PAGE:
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Extreme Weather, Extreme Outbreaks, and Extreme Science-based Preparedness and Response

Categories: General, Natural Disasters, Preparedness, Response

In the wake of Hurricane Sandy, the news media has increased discussion and debate about what needs to be done in the future to better prepare our country for emergencies. Whether it’s another superstorm or the next H1N1, disasters are inevitable.

Last year, 11 disasters surpassed $1 billion in losses each, including Superstorm Sandy and  Hurricane Isaac. Tornadoes across the Great Plains, Texas, and the Southeast and Ohio Valley and introduced us to the cool term “derecho.” Some experts link these and other severe weather disasters to climate change. According to NOAA, the average temperature in 2012 for the contiguous United States was 3.2 degrees above normal and a full degree higher than the previous warmest year recorded.

Weather is not the only thing affected by climate. Similarly, the ecologic, social, and microbial factors that drive new and emerging infectious diseases will lead to novel pandemics in the footsteps of HIV/AIDS, influenza, SARS, or healthcare acquired infections. While the world is clearly a safer place, there remain determined individuals who would not hesitate to use biologic, chemical, or radiologic agents for nefarious purposes.

A recent CNN opinion piece on our nation’s level of preparedness made seemingly sound points, but it does not consider the great strides we’ve made in  public health to protect our nation; and it misses a key point we struggle with – how to get individuals involved.

CDC’s public health preparedness program is just one of the federal investments to secure our nation’s health.  This all-hazards program not only works to support capability building in local and state health departments  for both large and low probability events (such as a superstorm or H1N1 pandemic), but also to plan for and address routine public health emergencies ranging from foodborne outbreaks to last year’s meningitis outbreak linked to fungal contamination of steroids used to treat back pain. Key aspects of the agency’s public health preparedness program include:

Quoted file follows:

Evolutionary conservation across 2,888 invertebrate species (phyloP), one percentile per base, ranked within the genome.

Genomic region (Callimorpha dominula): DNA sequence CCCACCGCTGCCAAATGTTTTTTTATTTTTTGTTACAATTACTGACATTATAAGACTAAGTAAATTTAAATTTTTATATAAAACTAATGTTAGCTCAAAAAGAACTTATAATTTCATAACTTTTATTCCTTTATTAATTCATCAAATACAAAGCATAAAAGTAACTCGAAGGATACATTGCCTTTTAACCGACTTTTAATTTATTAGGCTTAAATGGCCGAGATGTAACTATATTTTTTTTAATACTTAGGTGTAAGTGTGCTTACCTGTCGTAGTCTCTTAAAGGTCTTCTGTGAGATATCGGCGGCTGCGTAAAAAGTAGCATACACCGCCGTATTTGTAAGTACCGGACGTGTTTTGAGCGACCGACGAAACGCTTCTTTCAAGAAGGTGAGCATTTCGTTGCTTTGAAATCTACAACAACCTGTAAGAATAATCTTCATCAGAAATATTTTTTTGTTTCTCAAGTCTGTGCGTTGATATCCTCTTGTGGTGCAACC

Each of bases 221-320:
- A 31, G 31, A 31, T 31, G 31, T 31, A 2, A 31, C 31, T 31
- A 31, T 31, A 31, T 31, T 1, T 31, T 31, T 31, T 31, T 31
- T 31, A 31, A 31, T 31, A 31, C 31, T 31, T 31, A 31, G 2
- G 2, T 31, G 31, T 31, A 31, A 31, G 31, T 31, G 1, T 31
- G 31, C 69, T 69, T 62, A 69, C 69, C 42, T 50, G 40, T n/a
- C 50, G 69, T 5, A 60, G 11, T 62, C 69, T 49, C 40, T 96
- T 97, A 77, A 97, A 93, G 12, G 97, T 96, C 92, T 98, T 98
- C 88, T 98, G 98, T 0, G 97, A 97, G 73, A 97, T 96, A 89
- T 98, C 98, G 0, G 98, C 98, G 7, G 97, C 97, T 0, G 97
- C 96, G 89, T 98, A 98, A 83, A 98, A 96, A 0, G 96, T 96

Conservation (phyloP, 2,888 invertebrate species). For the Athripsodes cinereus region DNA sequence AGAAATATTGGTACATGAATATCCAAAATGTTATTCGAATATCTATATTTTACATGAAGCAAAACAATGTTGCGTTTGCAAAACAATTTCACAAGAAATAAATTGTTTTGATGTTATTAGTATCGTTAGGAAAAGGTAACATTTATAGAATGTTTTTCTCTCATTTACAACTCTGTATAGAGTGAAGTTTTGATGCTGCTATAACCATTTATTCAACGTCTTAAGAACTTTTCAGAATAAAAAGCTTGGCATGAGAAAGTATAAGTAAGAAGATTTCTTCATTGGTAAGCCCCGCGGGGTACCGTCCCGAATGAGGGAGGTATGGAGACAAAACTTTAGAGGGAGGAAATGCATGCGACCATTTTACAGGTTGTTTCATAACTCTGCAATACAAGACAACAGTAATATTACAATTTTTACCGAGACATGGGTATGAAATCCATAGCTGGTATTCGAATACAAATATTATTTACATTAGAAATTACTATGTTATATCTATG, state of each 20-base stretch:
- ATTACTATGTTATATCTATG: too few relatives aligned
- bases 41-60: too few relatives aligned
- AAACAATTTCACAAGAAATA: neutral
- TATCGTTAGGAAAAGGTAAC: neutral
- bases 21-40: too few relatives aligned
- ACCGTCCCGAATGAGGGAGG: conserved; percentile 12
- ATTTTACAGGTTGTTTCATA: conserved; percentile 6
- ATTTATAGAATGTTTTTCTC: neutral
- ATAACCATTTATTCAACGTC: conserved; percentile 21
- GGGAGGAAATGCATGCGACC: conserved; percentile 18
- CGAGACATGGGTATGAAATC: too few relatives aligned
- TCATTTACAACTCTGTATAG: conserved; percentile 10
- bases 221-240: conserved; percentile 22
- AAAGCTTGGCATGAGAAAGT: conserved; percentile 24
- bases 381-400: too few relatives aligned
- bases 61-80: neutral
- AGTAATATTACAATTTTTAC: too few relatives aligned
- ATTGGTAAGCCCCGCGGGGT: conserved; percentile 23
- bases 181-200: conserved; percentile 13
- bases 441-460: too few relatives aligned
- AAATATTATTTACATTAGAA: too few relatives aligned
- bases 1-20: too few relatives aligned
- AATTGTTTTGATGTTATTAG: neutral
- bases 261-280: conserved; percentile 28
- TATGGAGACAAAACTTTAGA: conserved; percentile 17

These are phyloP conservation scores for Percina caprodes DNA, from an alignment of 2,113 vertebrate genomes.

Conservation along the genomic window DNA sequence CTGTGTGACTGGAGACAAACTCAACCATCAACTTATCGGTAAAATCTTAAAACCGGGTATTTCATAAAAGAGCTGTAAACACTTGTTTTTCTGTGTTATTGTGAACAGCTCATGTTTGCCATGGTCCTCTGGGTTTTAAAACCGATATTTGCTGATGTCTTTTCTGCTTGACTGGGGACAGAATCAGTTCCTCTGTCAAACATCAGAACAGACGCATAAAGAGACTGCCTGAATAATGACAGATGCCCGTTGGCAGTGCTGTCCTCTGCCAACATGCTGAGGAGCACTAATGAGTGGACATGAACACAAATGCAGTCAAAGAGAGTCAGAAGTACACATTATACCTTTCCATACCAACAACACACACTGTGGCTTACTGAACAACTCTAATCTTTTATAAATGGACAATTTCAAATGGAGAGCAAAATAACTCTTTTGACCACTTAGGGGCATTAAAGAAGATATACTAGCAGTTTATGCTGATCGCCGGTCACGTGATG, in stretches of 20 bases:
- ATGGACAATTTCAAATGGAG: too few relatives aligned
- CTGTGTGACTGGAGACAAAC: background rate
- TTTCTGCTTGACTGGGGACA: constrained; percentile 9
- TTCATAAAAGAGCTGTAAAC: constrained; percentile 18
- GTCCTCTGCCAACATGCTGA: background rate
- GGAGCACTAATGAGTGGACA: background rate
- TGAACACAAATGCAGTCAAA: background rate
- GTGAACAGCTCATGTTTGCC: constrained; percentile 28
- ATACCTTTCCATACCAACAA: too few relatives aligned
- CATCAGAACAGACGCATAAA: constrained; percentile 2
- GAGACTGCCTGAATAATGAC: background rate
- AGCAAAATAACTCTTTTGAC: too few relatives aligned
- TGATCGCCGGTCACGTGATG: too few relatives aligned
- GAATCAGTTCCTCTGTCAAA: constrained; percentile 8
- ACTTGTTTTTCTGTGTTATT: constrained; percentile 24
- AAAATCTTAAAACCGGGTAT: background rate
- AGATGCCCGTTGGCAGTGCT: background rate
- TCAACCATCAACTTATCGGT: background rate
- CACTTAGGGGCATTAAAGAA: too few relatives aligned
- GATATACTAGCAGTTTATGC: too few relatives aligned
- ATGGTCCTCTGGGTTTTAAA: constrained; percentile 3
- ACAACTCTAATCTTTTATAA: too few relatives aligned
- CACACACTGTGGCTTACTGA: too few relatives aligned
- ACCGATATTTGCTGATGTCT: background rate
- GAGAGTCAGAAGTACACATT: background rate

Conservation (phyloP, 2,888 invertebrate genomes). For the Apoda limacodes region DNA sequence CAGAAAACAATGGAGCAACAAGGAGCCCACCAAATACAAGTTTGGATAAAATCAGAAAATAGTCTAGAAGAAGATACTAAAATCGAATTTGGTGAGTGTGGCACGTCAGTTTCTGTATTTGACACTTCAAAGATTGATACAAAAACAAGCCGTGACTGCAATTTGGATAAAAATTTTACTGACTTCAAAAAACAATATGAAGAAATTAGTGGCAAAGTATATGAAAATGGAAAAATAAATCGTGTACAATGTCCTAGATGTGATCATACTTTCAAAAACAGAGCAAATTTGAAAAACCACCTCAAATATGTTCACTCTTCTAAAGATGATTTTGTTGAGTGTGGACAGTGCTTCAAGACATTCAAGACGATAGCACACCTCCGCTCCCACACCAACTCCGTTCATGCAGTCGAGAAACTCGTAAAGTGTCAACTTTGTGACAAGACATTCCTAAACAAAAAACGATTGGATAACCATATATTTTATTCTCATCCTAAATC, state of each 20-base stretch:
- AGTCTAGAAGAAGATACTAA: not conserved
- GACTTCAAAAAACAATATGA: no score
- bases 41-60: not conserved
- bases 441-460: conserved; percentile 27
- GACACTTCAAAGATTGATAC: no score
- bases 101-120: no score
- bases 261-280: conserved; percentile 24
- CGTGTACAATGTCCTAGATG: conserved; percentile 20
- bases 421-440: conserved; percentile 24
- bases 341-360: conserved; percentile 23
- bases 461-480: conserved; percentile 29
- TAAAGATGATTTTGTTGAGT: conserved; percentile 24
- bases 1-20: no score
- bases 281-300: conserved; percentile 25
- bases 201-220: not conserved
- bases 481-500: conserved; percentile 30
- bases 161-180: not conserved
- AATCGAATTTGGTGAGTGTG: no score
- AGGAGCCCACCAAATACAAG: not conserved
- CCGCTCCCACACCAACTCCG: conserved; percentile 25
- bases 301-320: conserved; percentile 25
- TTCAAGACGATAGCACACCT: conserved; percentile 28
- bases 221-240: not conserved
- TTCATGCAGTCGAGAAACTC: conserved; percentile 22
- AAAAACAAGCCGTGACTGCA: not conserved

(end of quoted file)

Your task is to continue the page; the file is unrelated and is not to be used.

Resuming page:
• an operations center that works 24/7 to recognize and respond to emergencies;
  • a strategic national stockpile to provide medical countermeasures;
  • oversight and security of some of  the most dangerous pathogens in the world by regulating the laboratories that work on them;
  • the provision of funding and training to states for pre-event planning;
  • a companion program to ensure healthcare preparedness and medical strike teams.

All of these elements were employed in some fashion during the recent response and recovery to Hurricane Sandy, and will continue to be at the ready for future disasters.

Of course, there is more to preparedness than what the federal government can do. The federal government will never be able to appear at your doorstep the moment a crisis happens. And despite what is written in the opinion piece, the federal government does more than sit around and wait to be called upon for help. We help get individuals and communities to consider their role in a disaster and take steps beforehand to create more resilient communities.

In an emergency situation, first responders are slammed with calls for help.  It will likely be up to individuals to be ready. For this reason, it is imperative to be prepared.  The difference between life and death may be in your ability to help yourself and your neighbor immediately after a disaster.

For all the strides we have made building up our public health infrastructure, one major gap remains: How do we compel the public to get involved in emergency preparedness?  In 2013, I would like to see the federal government and our partners in preparedness take more definitive steps in getting the public interested in preparedness and able to understand the realities of emergency response and recovery.

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